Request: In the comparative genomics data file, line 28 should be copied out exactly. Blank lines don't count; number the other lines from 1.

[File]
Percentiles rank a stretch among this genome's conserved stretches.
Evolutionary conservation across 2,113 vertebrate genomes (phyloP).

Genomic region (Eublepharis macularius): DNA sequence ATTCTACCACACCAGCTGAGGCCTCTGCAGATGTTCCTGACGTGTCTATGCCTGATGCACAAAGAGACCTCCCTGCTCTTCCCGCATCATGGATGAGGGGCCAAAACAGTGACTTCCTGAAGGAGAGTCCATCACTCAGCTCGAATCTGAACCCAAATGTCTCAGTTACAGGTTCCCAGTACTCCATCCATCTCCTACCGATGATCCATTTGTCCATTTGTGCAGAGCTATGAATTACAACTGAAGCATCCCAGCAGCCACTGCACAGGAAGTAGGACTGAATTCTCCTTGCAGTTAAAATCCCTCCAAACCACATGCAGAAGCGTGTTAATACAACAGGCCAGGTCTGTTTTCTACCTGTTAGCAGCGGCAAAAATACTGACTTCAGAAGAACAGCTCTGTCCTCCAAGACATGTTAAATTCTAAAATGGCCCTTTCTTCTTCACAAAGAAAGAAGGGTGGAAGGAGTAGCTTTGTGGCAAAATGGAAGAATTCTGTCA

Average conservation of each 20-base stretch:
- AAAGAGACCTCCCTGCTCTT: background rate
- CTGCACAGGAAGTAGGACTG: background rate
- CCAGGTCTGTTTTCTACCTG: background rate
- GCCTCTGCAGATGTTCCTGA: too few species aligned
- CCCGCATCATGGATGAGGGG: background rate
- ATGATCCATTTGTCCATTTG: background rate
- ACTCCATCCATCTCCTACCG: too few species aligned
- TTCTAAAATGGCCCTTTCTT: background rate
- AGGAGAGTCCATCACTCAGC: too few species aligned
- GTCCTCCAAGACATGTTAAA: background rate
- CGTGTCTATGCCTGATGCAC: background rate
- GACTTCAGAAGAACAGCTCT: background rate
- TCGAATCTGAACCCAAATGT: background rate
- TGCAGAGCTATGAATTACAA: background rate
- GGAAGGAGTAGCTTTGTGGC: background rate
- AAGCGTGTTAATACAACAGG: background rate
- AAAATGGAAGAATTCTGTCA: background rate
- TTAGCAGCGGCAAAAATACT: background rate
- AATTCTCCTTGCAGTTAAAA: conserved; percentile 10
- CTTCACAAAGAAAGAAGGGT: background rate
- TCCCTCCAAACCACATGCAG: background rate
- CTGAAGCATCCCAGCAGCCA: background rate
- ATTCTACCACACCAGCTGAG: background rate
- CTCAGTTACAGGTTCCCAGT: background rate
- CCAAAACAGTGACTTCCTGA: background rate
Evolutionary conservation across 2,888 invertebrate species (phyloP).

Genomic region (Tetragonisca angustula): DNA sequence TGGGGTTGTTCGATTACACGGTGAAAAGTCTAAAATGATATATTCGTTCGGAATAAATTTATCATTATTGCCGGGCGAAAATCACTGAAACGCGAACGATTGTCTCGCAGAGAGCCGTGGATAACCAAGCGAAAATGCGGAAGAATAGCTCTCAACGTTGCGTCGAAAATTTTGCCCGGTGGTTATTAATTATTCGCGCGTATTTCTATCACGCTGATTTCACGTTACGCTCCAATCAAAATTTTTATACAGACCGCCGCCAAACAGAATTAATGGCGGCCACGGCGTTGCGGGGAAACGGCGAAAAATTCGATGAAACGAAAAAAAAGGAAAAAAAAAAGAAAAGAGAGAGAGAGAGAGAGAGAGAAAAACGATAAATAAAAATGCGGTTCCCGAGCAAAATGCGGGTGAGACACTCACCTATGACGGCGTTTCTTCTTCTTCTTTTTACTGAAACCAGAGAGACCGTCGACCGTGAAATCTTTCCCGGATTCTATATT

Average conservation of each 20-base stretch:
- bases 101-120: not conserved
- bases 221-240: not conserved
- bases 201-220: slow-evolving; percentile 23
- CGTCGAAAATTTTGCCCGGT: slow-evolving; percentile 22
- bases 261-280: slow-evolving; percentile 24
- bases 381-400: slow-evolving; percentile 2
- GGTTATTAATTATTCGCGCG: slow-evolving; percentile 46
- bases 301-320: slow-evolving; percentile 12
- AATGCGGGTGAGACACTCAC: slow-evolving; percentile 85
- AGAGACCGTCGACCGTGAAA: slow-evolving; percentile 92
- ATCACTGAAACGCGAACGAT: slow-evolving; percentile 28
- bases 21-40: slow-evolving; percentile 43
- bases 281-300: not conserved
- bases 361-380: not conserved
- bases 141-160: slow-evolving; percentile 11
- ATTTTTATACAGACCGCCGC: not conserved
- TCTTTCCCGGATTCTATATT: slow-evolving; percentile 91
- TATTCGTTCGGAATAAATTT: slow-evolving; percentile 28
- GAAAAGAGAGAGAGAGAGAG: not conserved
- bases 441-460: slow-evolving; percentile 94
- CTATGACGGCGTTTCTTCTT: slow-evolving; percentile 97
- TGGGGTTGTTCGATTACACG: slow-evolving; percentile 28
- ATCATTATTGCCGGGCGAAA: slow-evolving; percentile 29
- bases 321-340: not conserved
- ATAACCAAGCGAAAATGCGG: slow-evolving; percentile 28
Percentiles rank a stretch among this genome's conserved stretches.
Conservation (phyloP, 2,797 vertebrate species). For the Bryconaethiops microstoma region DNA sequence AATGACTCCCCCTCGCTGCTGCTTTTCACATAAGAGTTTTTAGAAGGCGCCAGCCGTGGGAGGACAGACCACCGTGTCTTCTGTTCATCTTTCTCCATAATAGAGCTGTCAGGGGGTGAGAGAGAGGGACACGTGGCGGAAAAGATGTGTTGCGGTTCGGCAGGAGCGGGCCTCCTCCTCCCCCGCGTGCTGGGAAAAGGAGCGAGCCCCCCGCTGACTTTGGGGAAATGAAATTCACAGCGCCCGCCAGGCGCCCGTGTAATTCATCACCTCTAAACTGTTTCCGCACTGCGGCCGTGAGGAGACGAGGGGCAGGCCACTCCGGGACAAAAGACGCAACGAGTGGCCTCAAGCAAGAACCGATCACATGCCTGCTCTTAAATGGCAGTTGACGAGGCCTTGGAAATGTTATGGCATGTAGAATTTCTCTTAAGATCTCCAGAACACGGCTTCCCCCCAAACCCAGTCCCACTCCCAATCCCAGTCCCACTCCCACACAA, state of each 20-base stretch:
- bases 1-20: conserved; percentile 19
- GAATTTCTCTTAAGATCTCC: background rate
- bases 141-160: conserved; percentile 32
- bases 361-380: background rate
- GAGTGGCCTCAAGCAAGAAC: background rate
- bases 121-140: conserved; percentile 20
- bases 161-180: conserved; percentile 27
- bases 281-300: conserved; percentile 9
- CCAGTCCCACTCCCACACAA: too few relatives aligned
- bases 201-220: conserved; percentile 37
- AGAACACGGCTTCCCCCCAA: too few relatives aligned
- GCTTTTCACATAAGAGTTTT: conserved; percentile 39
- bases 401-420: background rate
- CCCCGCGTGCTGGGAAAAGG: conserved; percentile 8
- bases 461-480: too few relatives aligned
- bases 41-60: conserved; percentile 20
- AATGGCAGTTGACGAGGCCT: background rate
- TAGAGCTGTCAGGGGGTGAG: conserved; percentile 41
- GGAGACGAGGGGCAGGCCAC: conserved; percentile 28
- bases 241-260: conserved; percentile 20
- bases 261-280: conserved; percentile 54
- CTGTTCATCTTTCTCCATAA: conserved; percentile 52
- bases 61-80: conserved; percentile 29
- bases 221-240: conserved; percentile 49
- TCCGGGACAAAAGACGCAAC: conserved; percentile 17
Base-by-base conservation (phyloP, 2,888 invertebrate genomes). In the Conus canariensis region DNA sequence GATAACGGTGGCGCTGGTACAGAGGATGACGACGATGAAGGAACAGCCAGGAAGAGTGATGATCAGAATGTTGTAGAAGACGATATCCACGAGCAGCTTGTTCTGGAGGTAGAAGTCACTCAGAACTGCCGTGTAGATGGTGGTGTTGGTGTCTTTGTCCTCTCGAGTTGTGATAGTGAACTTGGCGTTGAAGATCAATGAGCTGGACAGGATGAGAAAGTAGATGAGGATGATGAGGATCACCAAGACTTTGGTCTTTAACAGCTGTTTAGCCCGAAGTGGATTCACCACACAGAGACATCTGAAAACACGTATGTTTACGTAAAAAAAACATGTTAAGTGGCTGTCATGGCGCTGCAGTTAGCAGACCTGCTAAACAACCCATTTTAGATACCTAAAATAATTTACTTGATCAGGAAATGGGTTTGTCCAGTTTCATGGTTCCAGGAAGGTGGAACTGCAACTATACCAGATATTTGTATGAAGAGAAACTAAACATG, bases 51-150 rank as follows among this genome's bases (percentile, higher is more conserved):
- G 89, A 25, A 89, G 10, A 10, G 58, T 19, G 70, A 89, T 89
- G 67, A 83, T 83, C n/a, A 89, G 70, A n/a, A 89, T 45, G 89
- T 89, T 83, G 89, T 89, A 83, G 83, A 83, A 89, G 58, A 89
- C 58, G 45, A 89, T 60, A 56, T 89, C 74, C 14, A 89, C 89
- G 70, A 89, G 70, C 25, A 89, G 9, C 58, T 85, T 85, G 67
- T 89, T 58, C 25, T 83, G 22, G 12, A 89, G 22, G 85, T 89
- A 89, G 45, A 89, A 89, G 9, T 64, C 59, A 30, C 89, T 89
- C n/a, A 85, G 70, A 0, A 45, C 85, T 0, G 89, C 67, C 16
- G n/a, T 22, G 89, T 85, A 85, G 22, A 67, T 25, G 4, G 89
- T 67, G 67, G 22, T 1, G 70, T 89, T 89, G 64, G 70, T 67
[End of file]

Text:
- CTCAGTTACAGGTTCCCAGT: background rate